Do This in Memory of Me

What Jesus shared with us was a meal and his life.

What Jesus shared with us was a meal and his life.

In each of the four eucharistic prayers in the Roman Rite of the Catholic Church, the words “Do this in memory of me” are spoken by the priest in what is called the Institution Narrative. Although some of the words change for each prayer, these are repeated in each one: “Do this in memory of me.” They are significant words that help guide us in our understanding of this celebration.

In one sense, it is a clear reminder that the reason we meet each week in the Church is because Jesus gave his body and blood to the disciples through the celebration of the Last Supper just prior to his Passion. His words invoke the memory of this religious celebration, the great institution of the sacrament that gives us life and offers us salvation.

But our memory cannot stop there. In another, maybe more significant sense, the memory we must have when we celebrate the Eucharist is of Jesus himself. When we take his body and drink his blood, we are not only remembering the final meal he shared with his disciples before his Passion, we are remembering all that he was/is and all that he did. In one complex moment, we call to mind his triumphant Incarnation and his glorious Passion; the miracles he performed and the words he preached; the love and forgiveness he brought to the lost and the least, and the truth and justice he brought to the corrupt and powerful. Our memory of Jesus is not simply one of a religious feast or liturgical action, it is one of love, forgiveness, humility, simplicity, openness, mercy, unity in diversity, sacrifice, friendship, and most of all, justice.

Because of this, taking part in the mystery of the Eucharist does bring to the present a moment in history, the Last Supper, and allows us to share in the once-for-all sacrifice of our God; but it does much more than that. Taking part in the Eucharist brings to the present the whole life and teaching of Jesus. How can we possibly celebrate the feast without remembering the person celebrating it?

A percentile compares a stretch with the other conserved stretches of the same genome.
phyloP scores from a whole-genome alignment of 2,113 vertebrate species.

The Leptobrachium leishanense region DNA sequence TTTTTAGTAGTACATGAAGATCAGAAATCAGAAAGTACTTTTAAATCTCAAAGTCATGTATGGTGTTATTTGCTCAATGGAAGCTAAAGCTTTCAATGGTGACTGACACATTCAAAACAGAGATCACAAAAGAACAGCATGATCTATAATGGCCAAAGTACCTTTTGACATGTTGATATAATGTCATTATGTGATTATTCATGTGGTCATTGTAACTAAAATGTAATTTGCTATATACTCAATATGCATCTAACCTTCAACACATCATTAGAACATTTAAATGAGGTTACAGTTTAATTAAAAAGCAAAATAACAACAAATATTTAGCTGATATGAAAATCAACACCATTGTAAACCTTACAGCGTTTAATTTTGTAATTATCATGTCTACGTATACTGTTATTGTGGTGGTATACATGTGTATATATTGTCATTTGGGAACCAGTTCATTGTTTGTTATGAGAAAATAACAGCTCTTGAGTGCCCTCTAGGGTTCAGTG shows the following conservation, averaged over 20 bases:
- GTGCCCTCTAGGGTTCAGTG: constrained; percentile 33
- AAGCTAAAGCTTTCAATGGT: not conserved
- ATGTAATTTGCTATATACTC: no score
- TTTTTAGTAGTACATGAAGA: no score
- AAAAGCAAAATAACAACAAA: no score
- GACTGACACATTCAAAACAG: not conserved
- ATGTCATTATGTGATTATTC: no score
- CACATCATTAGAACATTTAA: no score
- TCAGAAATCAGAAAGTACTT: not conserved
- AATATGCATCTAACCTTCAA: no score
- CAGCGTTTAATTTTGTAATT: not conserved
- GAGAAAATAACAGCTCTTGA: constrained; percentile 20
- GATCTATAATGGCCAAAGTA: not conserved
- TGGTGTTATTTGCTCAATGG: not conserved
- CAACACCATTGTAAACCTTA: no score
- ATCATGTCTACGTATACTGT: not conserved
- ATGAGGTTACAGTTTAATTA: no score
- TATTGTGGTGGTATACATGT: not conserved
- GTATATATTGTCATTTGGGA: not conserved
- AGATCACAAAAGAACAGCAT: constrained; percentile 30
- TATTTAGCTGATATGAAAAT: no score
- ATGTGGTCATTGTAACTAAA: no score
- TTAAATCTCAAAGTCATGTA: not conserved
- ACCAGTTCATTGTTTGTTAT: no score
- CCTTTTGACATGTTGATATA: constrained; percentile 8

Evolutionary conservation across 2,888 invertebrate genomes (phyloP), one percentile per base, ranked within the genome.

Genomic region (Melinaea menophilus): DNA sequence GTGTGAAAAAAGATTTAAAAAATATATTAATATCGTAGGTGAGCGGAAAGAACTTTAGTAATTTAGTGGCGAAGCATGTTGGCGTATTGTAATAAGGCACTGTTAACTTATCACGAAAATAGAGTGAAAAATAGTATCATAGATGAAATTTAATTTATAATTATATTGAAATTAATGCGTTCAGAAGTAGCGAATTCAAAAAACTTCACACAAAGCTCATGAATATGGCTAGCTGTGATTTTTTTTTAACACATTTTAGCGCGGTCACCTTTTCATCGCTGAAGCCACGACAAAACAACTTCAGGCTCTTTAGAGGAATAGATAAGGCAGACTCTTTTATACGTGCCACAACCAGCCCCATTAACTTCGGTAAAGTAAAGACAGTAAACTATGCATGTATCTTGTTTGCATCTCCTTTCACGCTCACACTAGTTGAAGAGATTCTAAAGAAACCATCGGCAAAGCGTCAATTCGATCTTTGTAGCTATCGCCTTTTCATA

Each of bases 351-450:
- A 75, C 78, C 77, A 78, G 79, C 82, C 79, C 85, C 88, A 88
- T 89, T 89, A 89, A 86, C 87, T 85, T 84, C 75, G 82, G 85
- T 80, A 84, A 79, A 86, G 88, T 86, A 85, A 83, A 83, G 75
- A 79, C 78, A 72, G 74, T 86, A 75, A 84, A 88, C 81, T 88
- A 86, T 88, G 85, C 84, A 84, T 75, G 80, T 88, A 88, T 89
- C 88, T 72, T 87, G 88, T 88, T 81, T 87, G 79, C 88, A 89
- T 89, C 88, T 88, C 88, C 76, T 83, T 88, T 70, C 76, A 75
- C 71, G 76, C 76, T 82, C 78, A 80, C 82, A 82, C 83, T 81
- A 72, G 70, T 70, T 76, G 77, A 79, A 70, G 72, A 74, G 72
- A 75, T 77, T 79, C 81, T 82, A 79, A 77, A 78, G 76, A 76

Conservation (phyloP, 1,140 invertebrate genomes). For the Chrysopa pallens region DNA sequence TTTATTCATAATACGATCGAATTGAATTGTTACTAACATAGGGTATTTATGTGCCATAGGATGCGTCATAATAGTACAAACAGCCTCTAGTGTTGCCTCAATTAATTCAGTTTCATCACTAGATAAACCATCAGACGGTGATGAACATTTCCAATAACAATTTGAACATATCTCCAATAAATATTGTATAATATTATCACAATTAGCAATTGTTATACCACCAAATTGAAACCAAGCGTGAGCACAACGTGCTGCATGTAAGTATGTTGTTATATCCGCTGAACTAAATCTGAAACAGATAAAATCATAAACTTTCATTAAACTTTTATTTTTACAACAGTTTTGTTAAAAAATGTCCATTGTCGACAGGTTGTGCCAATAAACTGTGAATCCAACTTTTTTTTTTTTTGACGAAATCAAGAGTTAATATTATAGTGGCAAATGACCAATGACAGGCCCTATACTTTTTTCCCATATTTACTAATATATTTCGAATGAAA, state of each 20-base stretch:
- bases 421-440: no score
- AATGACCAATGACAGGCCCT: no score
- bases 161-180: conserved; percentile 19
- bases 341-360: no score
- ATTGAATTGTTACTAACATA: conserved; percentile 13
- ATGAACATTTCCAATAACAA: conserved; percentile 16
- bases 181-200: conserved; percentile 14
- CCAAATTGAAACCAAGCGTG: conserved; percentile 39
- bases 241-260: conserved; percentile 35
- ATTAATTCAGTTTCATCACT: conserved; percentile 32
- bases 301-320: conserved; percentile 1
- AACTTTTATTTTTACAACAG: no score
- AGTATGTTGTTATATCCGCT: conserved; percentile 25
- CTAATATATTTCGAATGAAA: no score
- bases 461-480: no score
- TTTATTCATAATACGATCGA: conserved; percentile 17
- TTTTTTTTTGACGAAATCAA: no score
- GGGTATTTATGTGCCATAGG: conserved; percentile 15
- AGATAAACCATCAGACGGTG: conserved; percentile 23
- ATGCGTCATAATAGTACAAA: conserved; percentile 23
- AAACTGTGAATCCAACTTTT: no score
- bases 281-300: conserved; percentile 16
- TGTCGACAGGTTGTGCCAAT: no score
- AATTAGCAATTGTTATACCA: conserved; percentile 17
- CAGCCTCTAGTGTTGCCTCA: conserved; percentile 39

When we remember the person of Jesus, we radically open ourselves up to a new experience of and response to the Eucharist. If what we are remembering when we take the precious body and blood is how Jesus “emptied himself” to become human, we are forced to ask ourselves how well we act with humility and grace. If we remember how Jesus showed mercy and forgiveness to sinners, we are forced to ask ourselves how well we forgive those who wrong us. If we remember how Jesus loved the poor and cared for the outcasts of society, making them his primary focus because no one else would, we are forced to ask ourselves how well we love the poor and outcasts of society and whether or not we are missing an opportunity to love someone unloved by anyone else. In every way, if we remember the person of Jesus, we will be forced to compare our lives with the life he lived, challenging us to grow closer to the one who wants nothing more than to be in perfect union with us.

Jesus says, “Do this in memory of me.” My prayer is that, the next time you receive the Eucharist, you will be flooded with the powerful memory of Jesus’ life and teachings, that it may be such a powerful experience of remembering the person of Jesus that all you can do is let him pour out of you for the whole world. That is the memory Jesus wants us to have, and that is the true thanksgiving meal we share with one another. Only when Eucharist transforms us in this way can be it called the “source and summit” of our life.


4 Comments on “Do This in Memory of Me

  1. Friar Casey, Your love for the Eucharist is great and seems to be growing. This is key to our Franciscan Way of Life as He sustains us and companions us through all of our journeying. I know that now for the first time, I am able to attend Mass several times a week. The more I receive Christ the more I want to receive Him. So many have written that “we become what we love”. So many needs of people come into our consciousness and that may get to be overwhelming. We must stay focused and practice the Rule each day and we will get through and hopefully be a source of refreshment and hope to the people we meet.
    P.S. I am a Secular and met you at Francis House Celebration.
    Hang in there. Keep writing. Good stuff.
    Kathy Agosto, OFS

  2. Hey Casey,
    so great to see your blog for the first time… I am definitely impressed with both you & Dan Horan…
    You young friars give me so much hope and now your use of the modern media, makes our franciscan message so much more available to share… Delighted you included Kenosis as one of your themes…Did you ever read my book about it? Don’t forget the secret of memory… as Regis Duffy, ofm. used to tell us…memory invokes presence…that’s why forgetting is such a sin…
    Keep up your wonderful reflections…great for you to do, great for others, like me, to receive.
    Cheers! your bro. Kevin Cronin,ofm

    • Hey Kevin,

      Thanks for your encouragement. During novitiate I spent a lot of time with Kenosis and it is where I found your book (and read it.) Thanks for your insights!

      It’s great to hear from you and hope you’re doing well.


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